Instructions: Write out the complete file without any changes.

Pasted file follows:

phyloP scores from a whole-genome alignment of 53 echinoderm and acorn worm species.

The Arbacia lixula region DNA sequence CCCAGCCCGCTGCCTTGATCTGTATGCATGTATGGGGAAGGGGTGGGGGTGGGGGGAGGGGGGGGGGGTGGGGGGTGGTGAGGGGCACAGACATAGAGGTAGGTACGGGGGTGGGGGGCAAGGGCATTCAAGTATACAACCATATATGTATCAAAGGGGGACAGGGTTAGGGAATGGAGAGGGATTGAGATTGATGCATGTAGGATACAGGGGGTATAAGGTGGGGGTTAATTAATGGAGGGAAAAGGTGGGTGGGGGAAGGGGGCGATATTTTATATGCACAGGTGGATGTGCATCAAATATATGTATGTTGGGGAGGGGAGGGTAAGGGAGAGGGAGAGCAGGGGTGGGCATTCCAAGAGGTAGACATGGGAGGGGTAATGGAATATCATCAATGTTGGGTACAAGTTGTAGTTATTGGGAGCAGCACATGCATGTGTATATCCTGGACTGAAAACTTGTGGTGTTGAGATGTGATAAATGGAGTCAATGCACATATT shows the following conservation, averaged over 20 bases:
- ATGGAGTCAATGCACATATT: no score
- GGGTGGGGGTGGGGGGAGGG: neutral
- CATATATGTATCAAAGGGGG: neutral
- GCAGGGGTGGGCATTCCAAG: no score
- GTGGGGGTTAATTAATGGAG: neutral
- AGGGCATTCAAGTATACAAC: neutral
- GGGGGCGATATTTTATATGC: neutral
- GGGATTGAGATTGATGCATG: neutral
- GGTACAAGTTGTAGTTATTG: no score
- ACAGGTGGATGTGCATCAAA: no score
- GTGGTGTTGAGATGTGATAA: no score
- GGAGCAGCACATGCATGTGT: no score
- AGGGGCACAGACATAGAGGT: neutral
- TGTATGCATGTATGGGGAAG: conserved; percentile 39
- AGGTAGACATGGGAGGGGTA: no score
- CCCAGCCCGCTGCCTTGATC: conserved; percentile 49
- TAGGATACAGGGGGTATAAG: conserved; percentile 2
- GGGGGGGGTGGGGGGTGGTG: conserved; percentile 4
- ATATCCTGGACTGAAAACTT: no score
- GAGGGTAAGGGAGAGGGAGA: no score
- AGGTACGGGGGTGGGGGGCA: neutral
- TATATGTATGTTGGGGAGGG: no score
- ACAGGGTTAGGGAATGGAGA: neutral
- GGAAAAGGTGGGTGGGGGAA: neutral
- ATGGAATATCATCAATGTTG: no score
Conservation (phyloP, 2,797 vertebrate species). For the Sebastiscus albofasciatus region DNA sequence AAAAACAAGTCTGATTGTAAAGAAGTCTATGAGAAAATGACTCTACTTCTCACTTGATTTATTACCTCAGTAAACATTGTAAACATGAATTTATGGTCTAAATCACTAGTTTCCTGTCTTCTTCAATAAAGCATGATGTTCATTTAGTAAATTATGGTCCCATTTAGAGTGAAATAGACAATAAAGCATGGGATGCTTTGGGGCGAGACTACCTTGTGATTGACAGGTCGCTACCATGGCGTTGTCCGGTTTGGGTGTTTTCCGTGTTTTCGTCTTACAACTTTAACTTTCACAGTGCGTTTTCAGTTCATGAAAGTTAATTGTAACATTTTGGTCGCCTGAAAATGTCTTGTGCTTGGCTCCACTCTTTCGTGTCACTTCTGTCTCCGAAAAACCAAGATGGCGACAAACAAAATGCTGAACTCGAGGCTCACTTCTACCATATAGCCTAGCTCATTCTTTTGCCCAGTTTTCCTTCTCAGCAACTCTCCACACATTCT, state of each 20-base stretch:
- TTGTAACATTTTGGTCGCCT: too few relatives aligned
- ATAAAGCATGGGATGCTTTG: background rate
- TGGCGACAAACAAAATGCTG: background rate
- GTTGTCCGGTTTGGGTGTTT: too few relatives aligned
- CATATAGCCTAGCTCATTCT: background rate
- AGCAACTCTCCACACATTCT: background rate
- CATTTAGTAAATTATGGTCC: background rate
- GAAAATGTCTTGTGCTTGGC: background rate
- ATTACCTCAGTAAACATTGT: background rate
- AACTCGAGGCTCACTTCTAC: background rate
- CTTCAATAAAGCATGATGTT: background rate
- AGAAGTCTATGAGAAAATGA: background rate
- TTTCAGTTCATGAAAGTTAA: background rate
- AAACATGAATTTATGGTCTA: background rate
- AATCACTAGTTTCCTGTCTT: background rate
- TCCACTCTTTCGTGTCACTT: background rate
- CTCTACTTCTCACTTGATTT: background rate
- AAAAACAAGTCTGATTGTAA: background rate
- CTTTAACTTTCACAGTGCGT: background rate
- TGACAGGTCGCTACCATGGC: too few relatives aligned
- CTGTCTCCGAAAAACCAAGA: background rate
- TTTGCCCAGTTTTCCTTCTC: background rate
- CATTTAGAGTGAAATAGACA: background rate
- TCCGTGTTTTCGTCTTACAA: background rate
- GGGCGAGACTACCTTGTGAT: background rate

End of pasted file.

phyloP scores from a whole-genome alignment of 53 echinoderm and acorn worm species.

The Arbacia lixula region DNA sequence CCCAGCCCGCTGCCTTGATCTGTATGCATGTATGGGGAAGGGGTGGGGGTGGGGGGAGGGGGGGGGGGTGGGGGGTGGTGAGGGGCACAGACATAGAGGTAGGTACGGGGGTGGGGGGCAAGGGCATTCAAGTATACAACCATATATGTATCAAAGGGGGACAGGGTTAGGGAATGGAGAGGGATTGAGATTGATGCATGTAGGATACAGGGGGTATAAGGTGGGGGTTAATTAATGGAGGGAAAAGGTGGGTGGGGGAAGGGGGCGATATTTTATATGCACAGGTGGATGTGCATCAAATATATGTATGTTGGGGAGGGGAGGGTAAGGGAGAGGGAGAGCAGGGGTGGGCATTCCAAGAGGTAGACATGGGAGGGGTAATGGAATATCATCAATGTTGGGTACAAGTTGTAGTTATTGGGAGCAGCACATGCATGTGTATATCCTGGACTGAAAACTTGTGGTGTTGAGATGTGATAAATGGAGTCAATGCACATATT shows the following conservation, averaged over 20 bases:
- ATGGAGTCAATGCACATATT: no score
- GGGTGGGGGTGGGGGGAGGG: neutral
- CATATATGTATCAAAGGGGG: neutral
- GCAGGGGTGGGCATTCCAAG: no score
- GTGGGGGTTAATTAATGGAG: neutral
- AGGGCATTCAAGTATACAAC: neutral
- GGGGGCGATATTTTATATGC: neutral
- GGGATTGAGATTGATGCATG: neutral
- GGTACAAGTTGTAGTTATTG: no score
- ACAGGTGGATGTGCATCAAA: no score
- GTGGTGTTGAGATGTGATAA: no score
- GGAGCAGCACATGCATGTGT: no score
- AGGGGCACAGACATAGAGGT: neutral
- TGTATGCATGTATGGGGAAG: conserved; percentile 39
- AGGTAGACATGGGAGGGGTA: no score
- CCCAGCCCGCTGCCTTGATC: conserved; percentile 49
- TAGGATACAGGGGGTATAAG: conserved; percentile 2
- GGGGGGGGTGGGGGGTGGTG: conserved; percentile 4
- ATATCCTGGACTGAAAACTT: no score
- GAGGGTAAGGGAGAGGGAGA: no score
- AGGTACGGGGGTGGGGGGCA: neutral
- TATATGTATGTTGGGGAGGG: no score
- ACAGGGTTAGGGAATGGAGA: neutral
- GGAAAAGGTGGGTGGGGGAA: neutral
- ATGGAATATCATCAATGTTG: no score
Conservation (phyloP, 2,797 vertebrate species). For the Sebastiscus albofasciatus region DNA sequence AAAAACAAGTCTGATTGTAAAGAAGTCTATGAGAAAATGACTCTACTTCTCACTTGATTTATTACCTCAGTAAACATTGTAAACATGAATTTATGGTCTAAATCACTAGTTTCCTGTCTTCTTCAATAAAGCATGATGTTCATTTAGTAAATTATGGTCCCATTTAGAGTGAAATAGACAATAAAGCATGGGATGCTTTGGGGCGAGACTACCTTGTGATTGACAGGTCGCTACCATGGCGTTGTCCGGTTTGGGTGTTTTCCGTGTTTTCGTCTTACAACTTTAACTTTCACAGTGCGTTTTCAGTTCATGAAAGTTAATTGTAACATTTTGGTCGCCTGAAAATGTCTTGTGCTTGGCTCCACTCTTTCGTGTCACTTCTGTCTCCGAAAAACCAAGATGGCGACAAACAAAATGCTGAACTCGAGGCTCACTTCTACCATATAGCCTAGCTCATTCTTTTGCCCAGTTTTCCTTCTCAGCAACTCTCCACACATTCT, state of each 20-base stretch:
- TTGTAACATTTTGGTCGCCT: too few relatives aligned
- ATAAAGCATGGGATGCTTTG: background rate
- TGGCGACAAACAAAATGCTG: background rate
- GTTGTCCGGTTTGGGTGTTT: too few relatives aligned
- CATATAGCCTAGCTCATTCT: background rate
- AGCAACTCTCCACACATTCT: background rate
- CATTTAGTAAATTATGGTCC: background rate
- GAAAATGTCTTGTGCTTGGC: background rate
- ATTACCTCAGTAAACATTGT: background rate
- AACTCGAGGCTCACTTCTAC: background rate
- CTTCAATAAAGCATGATGTT: background rate
- AGAAGTCTATGAGAAAATGA: background rate
- TTTCAGTTCATGAAAGTTAA: background rate
- AAACATGAATTTATGGTCTA: background rate
- AATCACTAGTTTCCTGTCTT: background rate
- TCCACTCTTTCGTGTCACTT: background rate
- CTCTACTTCTCACTTGATTT: background rate
- AAAAACAAGTCTGATTGTAA: background rate
- CTTTAACTTTCACAGTGCGT: background rate
- TGACAGGTCGCTACCATGGC: too few relatives aligned
- CTGTCTCCGAAAAACCAAGA: background rate
- TTTGCCCAGTTTTCCTTCTC: background rate
- CATTTAGAGTGAAATAGACA: background rate
- TCCGTGTTTTCGTCTTACAA: background rate
- GGGCGAGACTACCTTGTGAT: background rate